This can explain why the evangelist James Robison, who had a significant impact on Ronald Reagan and George W. Bush (see Mansfield, 2003) was able to refer to peace activists as heretics, since “any teaching of peace prior to Christ’s return is heresy. It’s against the Word of God; it’s Antichrist” (Brown, 2009, p. 12).
Accordingly, if the world is going to end, and this cannot be changed, and it would be heretical to try, then people should start behaving as if the world is going to end. When policy-makers adopt these beliefs, the implications are worrying (Agnew, 2006, p. 185).
Influence of Geography and Religion on Foreign Policy and Elites
If we accept that such views are widespread, can we accept that they influence elites and foreign policy? This is, of course, more difficult. But evidence can be found in several places.
The former House of Representatives Majority Leader Tom Delay is one example: After he had listened to a sermon by John Hagee, the premillennial televangelist, Delay said, “Ladies and gentlemen, what has been spoken here tonight is the truth from God” (Sturm, 2006, p. 247).
We can also see evidence of the effect that dispensationalism has had on the Israeli intelligence services: Dispensationalists believe that at some point in the end times, one of the holiest sites in Islam, the Dome of the Rock, in Jerusalem, will be destroyed; accordingly, “Israeli Intelligence listens, lest any of the dispensationalist Christians who are in Israel ‘realize’ that God has chosen them to blow up the Dome of the Rock” (Harding, 1994, pp. 43–44).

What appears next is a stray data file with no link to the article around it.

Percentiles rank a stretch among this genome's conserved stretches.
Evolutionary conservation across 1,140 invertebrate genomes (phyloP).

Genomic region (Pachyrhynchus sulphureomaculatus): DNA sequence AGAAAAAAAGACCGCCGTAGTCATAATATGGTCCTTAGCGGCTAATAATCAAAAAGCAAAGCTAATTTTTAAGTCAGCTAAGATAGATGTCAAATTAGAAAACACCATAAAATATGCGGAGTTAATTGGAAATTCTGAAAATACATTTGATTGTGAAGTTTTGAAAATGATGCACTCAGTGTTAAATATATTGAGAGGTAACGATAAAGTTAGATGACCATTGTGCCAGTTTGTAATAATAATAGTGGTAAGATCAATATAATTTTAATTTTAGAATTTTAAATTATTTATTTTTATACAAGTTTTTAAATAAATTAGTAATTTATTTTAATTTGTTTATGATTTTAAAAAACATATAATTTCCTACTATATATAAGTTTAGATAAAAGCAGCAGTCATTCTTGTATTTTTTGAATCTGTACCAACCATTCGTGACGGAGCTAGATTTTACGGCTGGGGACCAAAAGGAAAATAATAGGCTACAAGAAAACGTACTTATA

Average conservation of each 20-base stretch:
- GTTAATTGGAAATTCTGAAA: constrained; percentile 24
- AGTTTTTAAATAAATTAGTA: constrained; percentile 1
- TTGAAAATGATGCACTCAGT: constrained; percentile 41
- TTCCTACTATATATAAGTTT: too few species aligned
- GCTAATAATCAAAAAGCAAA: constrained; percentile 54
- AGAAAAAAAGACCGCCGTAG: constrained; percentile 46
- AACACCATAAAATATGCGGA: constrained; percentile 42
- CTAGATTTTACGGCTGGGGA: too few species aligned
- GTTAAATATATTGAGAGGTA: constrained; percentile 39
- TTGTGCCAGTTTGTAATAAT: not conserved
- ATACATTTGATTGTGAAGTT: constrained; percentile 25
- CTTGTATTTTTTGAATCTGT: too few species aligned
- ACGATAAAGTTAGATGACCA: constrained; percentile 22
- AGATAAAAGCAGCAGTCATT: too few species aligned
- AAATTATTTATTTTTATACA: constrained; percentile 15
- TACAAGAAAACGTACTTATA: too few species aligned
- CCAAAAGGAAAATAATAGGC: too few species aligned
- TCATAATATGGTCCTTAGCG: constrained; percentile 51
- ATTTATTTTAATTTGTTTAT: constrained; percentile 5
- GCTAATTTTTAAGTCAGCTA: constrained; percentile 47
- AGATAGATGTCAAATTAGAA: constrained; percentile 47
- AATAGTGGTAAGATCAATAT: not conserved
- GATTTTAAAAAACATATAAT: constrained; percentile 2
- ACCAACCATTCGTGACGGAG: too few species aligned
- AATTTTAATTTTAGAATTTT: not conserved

As Dittmer (2007) points out, “the psychology of decision making at the presidential level [is] of course well beyond the ability of academics to do anything but speculate” (Dittmer, 2007, p. 299). But we can look at their words, their actions, and the people who influenced them. Sturm (2010) is also reluctant to over-read but does see correlation: “It is not known whether Reagan’s foreign policy decisions were consciously shaped by his interpretation of prophecy. His massive military spending and his hyper-moral religious language of ‘evil empires’ was, however, consistent with prophetic belief (see Halsell, 1986)” (Sturm, 2010, p. 133).
We can glean some of Ronald Reagan’s religious geopolitics from the time before he became president. Speaking at a dinner with California state legislators in 1971, Reagan said:
Ezekiel tells us that Gog, the nation that will lead all of the other powers of darkness against Israel, will come out of the north. Biblical scholars have been saying for generations that Gog must be Russia. What other powerful nation is to the north of Israel? None. But it didn’t seem to make sense before the Russian revolution, when Russia was a Christian country. Now it does, now that Russia has become communistic and atheistic, now that Russia has set itself against God. Now it fits the description of Gog perfectly.
(Reagan, 1971, cited in Boyer, 1992, p. 162)
“Gog and Magog,” is a reference made in the book of Ezekiel (37–38); from this reference, authors such as Joel Rosenberg and Mark Hitchcock make deterministic predictions about when and where the end of the world is going to occur. If you had not heard of Gog and Magog, you are not alone; Jacques Chirac only discovered the phrase in a phone conversation with George W. Bush, in which the American president was trying to persuade his French counterpart to support an invasion of Iraq: